Dairy Queen sizes go down with free cheesecakes

Dairy Queen’s new free cheeses are being ditched and sizes will be capped at 25-inch or 40-inch size, but will still be available at the chain’s main locations.

The chain has also removed its 30-inch and 40-inches sizes from its menu and now only offers a 20-inch, 25-ounce size for those with larger hands.

“We’re making it really simple for our customers to get the cheesecake they’ve always wanted,” Dairy Queen spokesman Brian Cavanaugh said.

“If you like dairy, this is a great place to try something new.

You won’t find anything more satisfying than that.”

The change comes as the company is preparing for a nationwide expansion of its Dairy Queen Express franchise, which will expand to all Australian stores by the end of 2018.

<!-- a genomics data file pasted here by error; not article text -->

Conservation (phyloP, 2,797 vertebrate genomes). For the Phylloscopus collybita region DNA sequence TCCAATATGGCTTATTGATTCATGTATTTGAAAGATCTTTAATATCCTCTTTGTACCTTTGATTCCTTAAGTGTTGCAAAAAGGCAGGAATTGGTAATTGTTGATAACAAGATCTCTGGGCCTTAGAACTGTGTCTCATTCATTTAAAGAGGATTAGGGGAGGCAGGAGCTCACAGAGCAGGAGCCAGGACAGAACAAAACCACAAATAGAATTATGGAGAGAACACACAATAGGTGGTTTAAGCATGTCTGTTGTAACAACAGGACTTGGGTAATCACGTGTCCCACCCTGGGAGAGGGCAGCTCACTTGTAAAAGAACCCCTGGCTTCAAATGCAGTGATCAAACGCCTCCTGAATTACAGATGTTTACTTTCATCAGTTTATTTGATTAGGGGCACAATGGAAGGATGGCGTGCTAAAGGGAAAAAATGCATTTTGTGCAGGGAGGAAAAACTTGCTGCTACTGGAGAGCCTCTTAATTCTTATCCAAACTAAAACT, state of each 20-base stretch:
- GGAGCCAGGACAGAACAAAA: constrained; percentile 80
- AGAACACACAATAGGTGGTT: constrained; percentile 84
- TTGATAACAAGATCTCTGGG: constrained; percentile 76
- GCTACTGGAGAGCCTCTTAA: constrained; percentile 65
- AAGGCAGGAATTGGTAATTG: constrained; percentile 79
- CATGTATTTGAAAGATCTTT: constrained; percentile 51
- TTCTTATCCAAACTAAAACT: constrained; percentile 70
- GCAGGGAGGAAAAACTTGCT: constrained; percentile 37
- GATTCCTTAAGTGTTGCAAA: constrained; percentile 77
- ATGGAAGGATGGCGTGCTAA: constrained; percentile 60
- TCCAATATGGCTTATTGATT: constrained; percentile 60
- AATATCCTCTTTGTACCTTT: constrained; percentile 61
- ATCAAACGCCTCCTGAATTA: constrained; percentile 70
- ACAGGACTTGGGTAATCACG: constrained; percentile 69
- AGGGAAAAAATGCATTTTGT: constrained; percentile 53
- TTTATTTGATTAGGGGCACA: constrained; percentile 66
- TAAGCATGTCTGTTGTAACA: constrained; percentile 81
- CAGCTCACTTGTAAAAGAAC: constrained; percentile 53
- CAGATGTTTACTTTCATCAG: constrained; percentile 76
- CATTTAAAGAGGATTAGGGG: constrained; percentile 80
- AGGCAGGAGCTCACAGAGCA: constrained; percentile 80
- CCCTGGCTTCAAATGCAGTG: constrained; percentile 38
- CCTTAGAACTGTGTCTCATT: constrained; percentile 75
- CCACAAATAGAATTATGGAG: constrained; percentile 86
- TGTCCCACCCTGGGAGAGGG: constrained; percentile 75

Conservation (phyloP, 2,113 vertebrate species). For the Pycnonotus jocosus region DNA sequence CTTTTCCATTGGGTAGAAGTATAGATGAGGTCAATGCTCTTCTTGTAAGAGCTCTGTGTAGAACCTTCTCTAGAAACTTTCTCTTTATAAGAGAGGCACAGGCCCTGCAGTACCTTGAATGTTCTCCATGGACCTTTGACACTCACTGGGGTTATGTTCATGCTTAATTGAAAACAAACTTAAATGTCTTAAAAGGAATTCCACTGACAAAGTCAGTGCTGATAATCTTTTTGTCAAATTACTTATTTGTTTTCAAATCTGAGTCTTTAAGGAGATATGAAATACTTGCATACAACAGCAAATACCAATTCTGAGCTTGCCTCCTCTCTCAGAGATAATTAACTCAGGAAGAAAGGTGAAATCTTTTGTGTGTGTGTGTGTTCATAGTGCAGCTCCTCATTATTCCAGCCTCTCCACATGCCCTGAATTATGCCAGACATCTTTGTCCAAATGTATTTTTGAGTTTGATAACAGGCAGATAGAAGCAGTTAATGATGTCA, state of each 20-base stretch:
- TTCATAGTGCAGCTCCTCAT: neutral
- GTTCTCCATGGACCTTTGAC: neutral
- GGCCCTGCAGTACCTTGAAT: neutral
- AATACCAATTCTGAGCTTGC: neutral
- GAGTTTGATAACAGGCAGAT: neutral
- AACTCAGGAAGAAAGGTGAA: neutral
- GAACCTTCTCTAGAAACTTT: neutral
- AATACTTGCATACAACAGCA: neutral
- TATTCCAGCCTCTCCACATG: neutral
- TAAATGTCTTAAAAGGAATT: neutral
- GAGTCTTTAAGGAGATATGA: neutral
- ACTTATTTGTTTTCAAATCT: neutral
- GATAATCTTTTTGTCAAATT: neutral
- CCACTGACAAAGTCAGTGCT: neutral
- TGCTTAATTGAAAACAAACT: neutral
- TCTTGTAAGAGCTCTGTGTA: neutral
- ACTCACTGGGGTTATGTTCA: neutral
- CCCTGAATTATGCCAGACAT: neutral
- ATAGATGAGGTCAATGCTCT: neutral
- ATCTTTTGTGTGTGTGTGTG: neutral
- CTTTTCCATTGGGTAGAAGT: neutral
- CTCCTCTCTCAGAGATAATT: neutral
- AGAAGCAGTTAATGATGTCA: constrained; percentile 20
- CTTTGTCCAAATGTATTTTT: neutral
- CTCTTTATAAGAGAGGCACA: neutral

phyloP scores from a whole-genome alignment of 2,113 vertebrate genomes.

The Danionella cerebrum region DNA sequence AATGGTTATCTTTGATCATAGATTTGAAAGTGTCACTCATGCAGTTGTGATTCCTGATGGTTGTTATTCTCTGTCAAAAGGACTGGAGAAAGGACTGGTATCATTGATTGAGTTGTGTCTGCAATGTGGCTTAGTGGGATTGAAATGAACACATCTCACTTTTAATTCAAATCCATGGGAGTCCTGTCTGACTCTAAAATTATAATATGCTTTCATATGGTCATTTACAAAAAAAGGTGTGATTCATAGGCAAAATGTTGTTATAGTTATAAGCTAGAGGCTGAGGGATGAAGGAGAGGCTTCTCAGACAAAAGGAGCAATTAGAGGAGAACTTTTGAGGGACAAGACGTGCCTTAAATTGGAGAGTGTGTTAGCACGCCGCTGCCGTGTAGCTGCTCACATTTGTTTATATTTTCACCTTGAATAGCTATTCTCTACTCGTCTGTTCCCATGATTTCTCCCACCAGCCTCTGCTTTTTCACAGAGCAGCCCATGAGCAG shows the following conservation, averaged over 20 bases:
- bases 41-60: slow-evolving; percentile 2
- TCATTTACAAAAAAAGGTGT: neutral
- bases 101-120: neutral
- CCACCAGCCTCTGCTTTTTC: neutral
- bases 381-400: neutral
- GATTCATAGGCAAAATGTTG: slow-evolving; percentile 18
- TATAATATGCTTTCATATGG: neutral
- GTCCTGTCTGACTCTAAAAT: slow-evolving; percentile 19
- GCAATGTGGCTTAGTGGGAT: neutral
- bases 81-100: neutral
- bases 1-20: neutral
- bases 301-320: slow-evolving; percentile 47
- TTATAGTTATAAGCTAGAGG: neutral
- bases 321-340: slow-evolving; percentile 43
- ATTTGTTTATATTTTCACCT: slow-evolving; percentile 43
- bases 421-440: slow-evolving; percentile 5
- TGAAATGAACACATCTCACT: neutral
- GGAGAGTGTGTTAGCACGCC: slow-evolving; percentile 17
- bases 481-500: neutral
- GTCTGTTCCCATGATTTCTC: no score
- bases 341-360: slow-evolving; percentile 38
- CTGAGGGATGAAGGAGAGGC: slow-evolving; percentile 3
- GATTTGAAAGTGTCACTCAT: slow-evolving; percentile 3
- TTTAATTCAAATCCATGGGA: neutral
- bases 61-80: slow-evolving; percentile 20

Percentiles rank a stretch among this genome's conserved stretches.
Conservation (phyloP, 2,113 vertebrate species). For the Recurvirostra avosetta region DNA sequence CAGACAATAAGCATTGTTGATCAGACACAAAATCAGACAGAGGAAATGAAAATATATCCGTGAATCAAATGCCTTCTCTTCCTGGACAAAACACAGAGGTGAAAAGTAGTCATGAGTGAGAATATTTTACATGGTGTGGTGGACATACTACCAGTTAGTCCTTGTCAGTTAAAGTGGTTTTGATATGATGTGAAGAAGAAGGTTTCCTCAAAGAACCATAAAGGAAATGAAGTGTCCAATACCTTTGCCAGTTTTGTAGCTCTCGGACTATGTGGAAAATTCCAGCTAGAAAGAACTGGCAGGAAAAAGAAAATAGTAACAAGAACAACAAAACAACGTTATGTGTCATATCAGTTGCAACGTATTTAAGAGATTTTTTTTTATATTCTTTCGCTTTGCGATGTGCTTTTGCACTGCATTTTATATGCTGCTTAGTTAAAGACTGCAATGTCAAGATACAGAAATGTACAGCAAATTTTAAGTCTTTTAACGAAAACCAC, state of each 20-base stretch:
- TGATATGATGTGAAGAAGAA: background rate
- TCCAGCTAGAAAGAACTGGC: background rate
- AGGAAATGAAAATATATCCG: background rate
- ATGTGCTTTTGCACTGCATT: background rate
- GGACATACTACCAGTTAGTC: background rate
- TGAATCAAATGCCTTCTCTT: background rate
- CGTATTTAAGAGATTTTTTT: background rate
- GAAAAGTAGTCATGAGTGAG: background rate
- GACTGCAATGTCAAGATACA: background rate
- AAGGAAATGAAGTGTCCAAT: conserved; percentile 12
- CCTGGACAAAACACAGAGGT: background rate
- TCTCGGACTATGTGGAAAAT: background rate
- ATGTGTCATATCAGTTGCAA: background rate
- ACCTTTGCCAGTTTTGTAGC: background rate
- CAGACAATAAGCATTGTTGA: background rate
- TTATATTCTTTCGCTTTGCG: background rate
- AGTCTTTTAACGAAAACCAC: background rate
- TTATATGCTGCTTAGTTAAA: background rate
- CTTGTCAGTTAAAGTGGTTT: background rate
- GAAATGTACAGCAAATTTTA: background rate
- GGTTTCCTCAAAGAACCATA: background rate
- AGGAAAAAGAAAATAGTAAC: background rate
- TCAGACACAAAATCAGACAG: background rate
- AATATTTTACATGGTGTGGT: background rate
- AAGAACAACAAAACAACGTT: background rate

“As the number of people moving from regular cheese curds to the Express program continues to grow, Dairy Queen is making a concerted effort to provide our customers with better choices for cheese,” Dairy King spokesman Mark Brown said.

The company will also begin to reduce prices on its other brands including Dairy Queen Classic, Dairy King Original, Dairy Kings, Dairy Princess, Dairy Macaroni, and Dairy Queen Chocolate.

Dairy Queen will continue to offer its original and premium cheeses and premium ice cream.

Dish Network will continue providing its channels on-demand video services and on-line retail stores, and will continue its partnership with online retailer Amazon Prime.

Dietary supplements and dairy products are also being offered at participating stores.

Dining and entertainment outlets will continue offering free WiFi in select locations.

Cavanaugh said customers can expect to see Dairy Queen specials at its main stores beginning at 8am and ending at 5pm on Monday.

“Dairy Queens will be available all day, every day,” he said.

Topics:dairy-free-food,industry,sport,travel-and-tourism,consumer-protection,dietary-health,desserts-and,dish-products,health,australiaFirst posted September 20, 2018 19:38:06Contact Karen FaganMore stories from Western Australia